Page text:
Current Affairs

Current Affairs



PNP putting regional court on election platform
PETRE WILLIAMS Observer staff reporter
Friday, June 28, 2002

WESTERN BUREAU -- Arguing that the UK-based Privy Council had outlived its time, Attorney-General AJ Nicholson said Wednesday that the ruling party would include the establishment of the Caribbean Court of Justice in their manifesto, and if elected, take that as a signal that the nation wants to move in that direction.

"The Prime Minister (P J Patterson) said that we don't think it is right at this time of our history to be placing before the people of Jamaica whether we should remain with a British institution or not," he said. "The fact is we are going to put it in our manifesto. It is going to be a part of our platform for the next election. If we form the next government, we are going to take it as a mandate to move straight ahead in the establishment of the CCJ because it is going to be part of our platform here, part of the campaign trail."

He was speaking with reporters after Wednesday's Montego Bay Chamber of Commerce and Industry luncheon.

According to the justice minister, there is no widespread opposition to the CCJ but only a few detractors who speak "against it morning noon and night".

"We do not fear what the people say or would say about that. We believe that the majority of the people in Jamaica are for the establishment of the CCJ and to de-link it from the judicial committee of the Privy Council in England, which has served us well. But I think it has outlived its time," he said.

He stressed, however, that while the PNP was determined to move towards the CCJ, they would not proceed unless the financing was firmly in place for the regional legislative body.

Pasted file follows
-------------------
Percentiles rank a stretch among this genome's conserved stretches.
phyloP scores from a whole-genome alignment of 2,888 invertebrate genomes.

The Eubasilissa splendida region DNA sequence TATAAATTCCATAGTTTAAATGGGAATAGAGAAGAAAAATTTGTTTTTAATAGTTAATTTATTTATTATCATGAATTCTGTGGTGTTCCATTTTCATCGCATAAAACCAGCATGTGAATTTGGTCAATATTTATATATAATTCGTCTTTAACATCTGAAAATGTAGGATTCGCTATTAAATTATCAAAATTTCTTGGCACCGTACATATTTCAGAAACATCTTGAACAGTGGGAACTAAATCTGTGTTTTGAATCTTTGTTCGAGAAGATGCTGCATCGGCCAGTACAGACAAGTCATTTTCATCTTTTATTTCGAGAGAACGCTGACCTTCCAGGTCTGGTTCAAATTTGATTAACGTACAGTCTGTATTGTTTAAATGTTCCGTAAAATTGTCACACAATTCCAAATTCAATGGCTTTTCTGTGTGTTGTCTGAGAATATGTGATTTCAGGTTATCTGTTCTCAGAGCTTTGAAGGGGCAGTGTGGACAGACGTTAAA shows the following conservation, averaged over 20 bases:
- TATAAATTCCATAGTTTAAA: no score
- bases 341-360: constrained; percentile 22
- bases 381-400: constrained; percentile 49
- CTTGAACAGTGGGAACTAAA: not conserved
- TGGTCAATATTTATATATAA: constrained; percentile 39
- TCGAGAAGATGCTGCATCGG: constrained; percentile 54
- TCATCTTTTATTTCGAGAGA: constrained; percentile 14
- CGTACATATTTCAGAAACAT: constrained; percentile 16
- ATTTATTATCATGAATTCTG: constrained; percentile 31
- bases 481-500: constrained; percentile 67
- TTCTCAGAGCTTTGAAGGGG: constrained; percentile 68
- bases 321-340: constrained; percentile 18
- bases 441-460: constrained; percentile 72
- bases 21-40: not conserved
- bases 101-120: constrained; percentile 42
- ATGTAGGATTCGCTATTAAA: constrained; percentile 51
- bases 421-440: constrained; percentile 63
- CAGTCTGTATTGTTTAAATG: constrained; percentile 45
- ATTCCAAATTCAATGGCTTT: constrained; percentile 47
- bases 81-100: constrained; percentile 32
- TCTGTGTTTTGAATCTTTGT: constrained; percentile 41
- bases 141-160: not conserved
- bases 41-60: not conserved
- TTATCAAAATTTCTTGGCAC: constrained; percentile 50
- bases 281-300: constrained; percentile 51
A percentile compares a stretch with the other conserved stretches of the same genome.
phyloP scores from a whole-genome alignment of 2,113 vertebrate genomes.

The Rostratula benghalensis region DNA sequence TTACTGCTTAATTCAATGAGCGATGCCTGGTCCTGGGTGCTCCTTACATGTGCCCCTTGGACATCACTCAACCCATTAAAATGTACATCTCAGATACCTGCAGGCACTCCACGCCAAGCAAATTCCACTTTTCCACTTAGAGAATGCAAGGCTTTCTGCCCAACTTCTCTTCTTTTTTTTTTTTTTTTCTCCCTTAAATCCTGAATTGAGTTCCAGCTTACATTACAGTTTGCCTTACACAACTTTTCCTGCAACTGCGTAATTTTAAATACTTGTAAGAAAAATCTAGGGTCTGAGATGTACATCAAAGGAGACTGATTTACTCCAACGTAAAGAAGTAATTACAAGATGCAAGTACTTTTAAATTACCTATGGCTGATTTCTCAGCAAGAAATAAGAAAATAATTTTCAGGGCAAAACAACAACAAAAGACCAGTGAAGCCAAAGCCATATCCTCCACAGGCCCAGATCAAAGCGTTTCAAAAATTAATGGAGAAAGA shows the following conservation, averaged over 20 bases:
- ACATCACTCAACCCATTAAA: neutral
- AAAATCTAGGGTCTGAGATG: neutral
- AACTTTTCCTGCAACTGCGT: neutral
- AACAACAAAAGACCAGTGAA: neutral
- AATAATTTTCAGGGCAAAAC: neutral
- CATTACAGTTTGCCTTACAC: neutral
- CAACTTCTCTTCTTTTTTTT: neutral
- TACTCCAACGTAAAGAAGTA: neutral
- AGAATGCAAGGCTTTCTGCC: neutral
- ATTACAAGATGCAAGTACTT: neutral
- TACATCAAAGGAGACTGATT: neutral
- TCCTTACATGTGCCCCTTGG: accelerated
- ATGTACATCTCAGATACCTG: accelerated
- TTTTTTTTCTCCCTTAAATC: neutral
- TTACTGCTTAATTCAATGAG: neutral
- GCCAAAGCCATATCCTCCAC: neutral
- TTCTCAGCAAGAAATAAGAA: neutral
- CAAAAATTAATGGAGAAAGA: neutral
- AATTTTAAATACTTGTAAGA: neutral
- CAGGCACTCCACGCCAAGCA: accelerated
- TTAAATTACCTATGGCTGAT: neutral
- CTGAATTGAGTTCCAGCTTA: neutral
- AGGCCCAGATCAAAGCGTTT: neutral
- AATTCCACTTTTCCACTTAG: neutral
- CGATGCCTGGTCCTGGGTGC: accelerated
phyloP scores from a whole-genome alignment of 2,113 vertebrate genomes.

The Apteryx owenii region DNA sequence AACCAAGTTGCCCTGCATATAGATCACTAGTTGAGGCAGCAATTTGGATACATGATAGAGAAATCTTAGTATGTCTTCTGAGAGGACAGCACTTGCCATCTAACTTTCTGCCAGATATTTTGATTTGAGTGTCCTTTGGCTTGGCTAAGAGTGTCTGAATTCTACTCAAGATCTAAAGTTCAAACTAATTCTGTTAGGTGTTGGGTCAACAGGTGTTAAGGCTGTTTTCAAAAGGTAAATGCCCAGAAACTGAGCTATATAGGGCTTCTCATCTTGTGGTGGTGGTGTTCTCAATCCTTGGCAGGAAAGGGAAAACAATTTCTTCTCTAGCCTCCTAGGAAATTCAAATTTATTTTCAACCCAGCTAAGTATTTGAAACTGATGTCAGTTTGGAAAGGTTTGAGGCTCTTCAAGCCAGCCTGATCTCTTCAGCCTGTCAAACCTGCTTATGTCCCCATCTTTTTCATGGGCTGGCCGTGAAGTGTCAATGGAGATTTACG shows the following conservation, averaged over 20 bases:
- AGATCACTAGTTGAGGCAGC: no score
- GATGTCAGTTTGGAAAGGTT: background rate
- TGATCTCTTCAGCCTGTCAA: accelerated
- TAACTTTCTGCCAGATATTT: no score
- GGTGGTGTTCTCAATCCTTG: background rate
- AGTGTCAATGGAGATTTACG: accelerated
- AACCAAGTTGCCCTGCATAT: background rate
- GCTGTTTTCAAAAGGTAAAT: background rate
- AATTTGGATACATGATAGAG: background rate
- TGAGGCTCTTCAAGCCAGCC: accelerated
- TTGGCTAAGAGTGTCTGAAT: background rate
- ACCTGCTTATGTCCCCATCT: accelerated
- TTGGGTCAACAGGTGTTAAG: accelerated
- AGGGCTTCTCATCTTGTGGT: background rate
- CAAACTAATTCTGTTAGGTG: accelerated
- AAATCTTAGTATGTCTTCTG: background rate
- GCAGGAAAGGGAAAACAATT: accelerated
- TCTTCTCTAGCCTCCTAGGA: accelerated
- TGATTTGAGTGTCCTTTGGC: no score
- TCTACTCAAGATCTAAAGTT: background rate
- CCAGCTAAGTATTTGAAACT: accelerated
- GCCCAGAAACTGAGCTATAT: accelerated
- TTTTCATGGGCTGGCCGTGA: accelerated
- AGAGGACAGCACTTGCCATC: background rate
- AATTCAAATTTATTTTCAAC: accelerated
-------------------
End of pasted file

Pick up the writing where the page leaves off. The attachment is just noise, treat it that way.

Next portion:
"(We will not proceed) before a number of mechanisms for the financing of the court is firmly in place," said Nicholson.

He added the history of the financing of the Caribbean Community (CARICOM) and regional institutions was not really a savoury one. "So a mechanism has to be found, other than the one that exists at present," Nicholson said.

"The present administration is firmly of the view that the appropriate mechanism for financing the court should be such that it allows for the security of the court in perpetuity for all time, in respect of both capital expenditure and recurrent expenses before the inauguration of the court itself," he added.

Meanwhile, he said the Legal Affairs Committee of Caricom has put a proposal regarding the financing of the court, before the heads of state.

"The Caribbean Development Bank (CDB) would, either by itself or in conjunction with other financial institutions, provide the money which would be placed in a trust fund so that it is from that trust fund that the expenses of the court would be paid...," the justice minister said.

"What would happen is every member state would pay their contribution to the Caricom/CDB so that there is a contract between the bank and the member-state, leaving the CCJ out of these things. The funds must be managed by an institution that can manage such funds, whether it is the CDB or another bank."

He said they had also suggested to the heads of government that the private sector be given the opportunity to look at the proposal so as to achieve consensus on the proposal.

"In other words, let us not attempt to go forward unless two things happen. One: the security of the court, as far as financing, is there in perpetuity. And secondly: everybody, including the private sector, must sign off on it and agree to it or else we should, as they say, draw brakes," Nicholson said.